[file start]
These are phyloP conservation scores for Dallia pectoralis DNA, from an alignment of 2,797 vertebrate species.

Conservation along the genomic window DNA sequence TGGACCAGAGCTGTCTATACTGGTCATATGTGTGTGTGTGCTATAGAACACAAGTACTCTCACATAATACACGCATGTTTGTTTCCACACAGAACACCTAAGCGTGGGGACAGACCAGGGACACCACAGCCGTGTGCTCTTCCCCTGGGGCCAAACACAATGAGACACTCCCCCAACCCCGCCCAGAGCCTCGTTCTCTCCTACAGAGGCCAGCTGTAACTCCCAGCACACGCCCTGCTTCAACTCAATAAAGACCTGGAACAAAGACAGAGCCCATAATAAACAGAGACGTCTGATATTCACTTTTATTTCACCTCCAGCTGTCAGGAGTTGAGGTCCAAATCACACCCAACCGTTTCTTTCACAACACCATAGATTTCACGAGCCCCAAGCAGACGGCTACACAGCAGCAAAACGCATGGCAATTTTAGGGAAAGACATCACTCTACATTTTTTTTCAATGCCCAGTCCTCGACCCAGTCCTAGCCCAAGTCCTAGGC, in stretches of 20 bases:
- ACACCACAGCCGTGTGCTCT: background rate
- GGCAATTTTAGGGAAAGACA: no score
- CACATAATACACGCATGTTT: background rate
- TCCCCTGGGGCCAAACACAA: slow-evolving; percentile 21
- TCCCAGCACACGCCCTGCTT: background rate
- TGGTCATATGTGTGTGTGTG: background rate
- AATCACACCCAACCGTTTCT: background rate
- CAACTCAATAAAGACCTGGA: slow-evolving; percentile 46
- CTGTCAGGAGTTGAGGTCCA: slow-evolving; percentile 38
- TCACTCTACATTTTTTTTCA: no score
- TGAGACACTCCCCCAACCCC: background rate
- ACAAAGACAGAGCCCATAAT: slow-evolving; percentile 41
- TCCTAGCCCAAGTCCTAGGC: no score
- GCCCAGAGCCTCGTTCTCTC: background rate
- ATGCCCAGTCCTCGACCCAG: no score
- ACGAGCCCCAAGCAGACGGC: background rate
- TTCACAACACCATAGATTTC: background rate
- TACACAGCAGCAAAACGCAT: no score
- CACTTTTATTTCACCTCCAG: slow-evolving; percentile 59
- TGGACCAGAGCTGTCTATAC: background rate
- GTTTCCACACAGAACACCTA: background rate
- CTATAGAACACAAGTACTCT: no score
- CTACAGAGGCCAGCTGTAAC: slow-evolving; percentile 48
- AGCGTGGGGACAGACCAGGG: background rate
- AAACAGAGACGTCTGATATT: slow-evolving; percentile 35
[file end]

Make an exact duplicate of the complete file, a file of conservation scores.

These are phyloP conservation scores for Dallia pectoralis DNA, from an alignment of 2,797 vertebrate species.

Conservation along the genomic window DNA sequence TGGACCAGAGCTGTCTATACTGGTCATATGTGTGTGTGTGCTATAGAACACAAGTACTCTCACATAATACACGCATGTTTGTTTCCACACAGAACACCTAAGCGTGGGGACAGACCAGGGACACCACAGCCGTGTGCTCTTCCCCTGGGGCCAAACACAATGAGACACTCCCCCAACCCCGCCCAGAGCCTCGTTCTCTCCTACAGAGGCCAGCTGTAACTCCCAGCACACGCCCTGCTTCAACTCAATAAAGACCTGGAACAAAGACAGAGCCCATAATAAACAGAGACGTCTGATATTCACTTTTATTTCACCTCCAGCTGTCAGGAGTTGAGGTCCAAATCACACCCAACCGTTTCTTTCACAACACCATAGATTTCACGAGCCCCAAGCAGACGGCTACACAGCAGCAAAACGCATGGCAATTTTAGGGAAAGACATCACTCTACATTTTTTTTCAATGCCCAGTCCTCGACCCAGTCCTAGCCCAAGTCCTAGGC, in stretches of 20 bases:
- ACACCACAGCCGTGTGCTCT: background rate
- GGCAATTTTAGGGAAAGACA: no score
- CACATAATACACGCATGTTT: background rate
- TCCCCTGGGGCCAAACACAA: slow-evolving; percentile 21
- TCCCAGCACACGCCCTGCTT: background rate
- TGGTCATATGTGTGTGTGTG: background rate
- AATCACACCCAACCGTTTCT: background rate
- CAACTCAATAAAGACCTGGA: slow-evolving; percentile 46
- CTGTCAGGAGTTGAGGTCCA: slow-evolving; percentile 38
- TCACTCTACATTTTTTTTCA: no score
- TGAGACACTCCCCCAACCCC: background rate
- ACAAAGACAGAGCCCATAAT: slow-evolving; percentile 41
- TCCTAGCCCAAGTCCTAGGC: no score
- GCCCAGAGCCTCGTTCTCTC: background rate
- ATGCCCAGTCCTCGACCCAG: no score
- ACGAGCCCCAAGCAGACGGC: background rate
- TTCACAACACCATAGATTTC: background rate
- TACACAGCAGCAAAACGCAT: no score
- CACTTTTATTTCACCTCCAG: slow-evolving; percentile 59
- TGGACCAGAGCTGTCTATAC: background rate
- GTTTCCACACAGAACACCTA: background rate
- CTATAGAACACAAGTACTCT: no score
- CTACAGAGGCCAGCTGTAAC: slow-evolving; percentile 48
- AGCGTGGGGACAGACCAGGG: background rate
- AAACAGAGACGTCTGATATT: slow-evolving; percentile 35